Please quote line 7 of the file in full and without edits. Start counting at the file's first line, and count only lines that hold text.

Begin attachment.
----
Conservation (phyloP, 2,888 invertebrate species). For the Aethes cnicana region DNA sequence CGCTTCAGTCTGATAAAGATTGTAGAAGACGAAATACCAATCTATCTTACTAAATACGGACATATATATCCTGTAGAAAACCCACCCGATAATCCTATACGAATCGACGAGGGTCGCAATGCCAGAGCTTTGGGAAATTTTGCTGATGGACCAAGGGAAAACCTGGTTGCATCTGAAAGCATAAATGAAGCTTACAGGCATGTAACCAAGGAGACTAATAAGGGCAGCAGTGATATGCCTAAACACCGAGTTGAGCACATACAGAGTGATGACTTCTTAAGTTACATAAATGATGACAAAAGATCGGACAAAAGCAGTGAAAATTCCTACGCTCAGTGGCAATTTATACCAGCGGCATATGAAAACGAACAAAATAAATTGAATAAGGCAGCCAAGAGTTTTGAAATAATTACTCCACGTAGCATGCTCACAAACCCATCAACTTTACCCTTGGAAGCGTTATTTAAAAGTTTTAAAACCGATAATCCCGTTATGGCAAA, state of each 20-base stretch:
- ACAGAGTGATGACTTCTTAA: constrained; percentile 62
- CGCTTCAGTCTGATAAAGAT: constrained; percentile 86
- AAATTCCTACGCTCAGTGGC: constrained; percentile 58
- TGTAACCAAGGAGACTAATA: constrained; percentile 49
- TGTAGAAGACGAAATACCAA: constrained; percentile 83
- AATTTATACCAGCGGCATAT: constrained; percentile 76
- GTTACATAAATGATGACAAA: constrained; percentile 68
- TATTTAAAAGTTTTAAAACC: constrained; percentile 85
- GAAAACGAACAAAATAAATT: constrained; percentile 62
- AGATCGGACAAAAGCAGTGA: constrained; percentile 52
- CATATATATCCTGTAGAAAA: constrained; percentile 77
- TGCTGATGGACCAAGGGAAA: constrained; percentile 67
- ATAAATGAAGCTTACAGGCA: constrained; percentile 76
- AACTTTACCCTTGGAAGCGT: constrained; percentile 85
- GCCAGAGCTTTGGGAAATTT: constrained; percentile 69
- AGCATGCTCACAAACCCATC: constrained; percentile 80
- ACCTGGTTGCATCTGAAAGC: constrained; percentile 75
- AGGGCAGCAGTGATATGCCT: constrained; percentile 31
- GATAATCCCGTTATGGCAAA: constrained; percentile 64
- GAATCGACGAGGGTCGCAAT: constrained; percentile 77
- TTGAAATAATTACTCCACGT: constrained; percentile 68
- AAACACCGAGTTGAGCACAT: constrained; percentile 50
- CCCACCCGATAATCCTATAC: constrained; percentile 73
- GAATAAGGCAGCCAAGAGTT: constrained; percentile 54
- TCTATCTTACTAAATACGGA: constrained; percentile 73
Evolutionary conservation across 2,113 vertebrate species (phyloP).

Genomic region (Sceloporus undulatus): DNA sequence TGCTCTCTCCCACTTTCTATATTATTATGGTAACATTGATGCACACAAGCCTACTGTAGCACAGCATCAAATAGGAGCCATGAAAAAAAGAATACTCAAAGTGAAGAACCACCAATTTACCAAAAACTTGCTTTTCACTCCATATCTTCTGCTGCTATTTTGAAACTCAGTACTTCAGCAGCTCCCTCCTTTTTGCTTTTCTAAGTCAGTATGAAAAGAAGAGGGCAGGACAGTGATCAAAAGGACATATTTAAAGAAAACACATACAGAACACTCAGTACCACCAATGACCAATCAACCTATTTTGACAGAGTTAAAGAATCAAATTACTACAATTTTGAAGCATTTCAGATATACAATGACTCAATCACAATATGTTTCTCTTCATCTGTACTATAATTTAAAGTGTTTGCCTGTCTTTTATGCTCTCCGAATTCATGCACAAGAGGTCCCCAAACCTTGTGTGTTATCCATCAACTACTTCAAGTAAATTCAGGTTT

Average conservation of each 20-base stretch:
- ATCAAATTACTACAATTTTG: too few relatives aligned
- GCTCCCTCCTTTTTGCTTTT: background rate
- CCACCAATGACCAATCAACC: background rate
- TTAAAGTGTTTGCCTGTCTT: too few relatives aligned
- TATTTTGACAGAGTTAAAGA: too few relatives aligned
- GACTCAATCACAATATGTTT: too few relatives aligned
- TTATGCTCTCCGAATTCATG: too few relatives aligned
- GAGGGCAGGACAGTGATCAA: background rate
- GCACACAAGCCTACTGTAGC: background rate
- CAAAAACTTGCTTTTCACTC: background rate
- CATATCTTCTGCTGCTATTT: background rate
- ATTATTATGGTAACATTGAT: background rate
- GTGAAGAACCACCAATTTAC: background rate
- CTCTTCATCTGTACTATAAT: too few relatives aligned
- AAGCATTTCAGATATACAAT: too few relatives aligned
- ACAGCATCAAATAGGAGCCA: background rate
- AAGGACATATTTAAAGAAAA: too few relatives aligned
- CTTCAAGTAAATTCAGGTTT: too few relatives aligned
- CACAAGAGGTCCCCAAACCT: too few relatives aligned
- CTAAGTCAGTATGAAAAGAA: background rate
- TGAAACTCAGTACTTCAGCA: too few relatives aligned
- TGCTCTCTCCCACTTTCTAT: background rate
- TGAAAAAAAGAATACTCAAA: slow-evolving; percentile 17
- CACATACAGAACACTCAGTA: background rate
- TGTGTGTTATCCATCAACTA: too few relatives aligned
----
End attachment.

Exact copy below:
- AATTTATACCAGCGGCATAT: constrained; percentile 76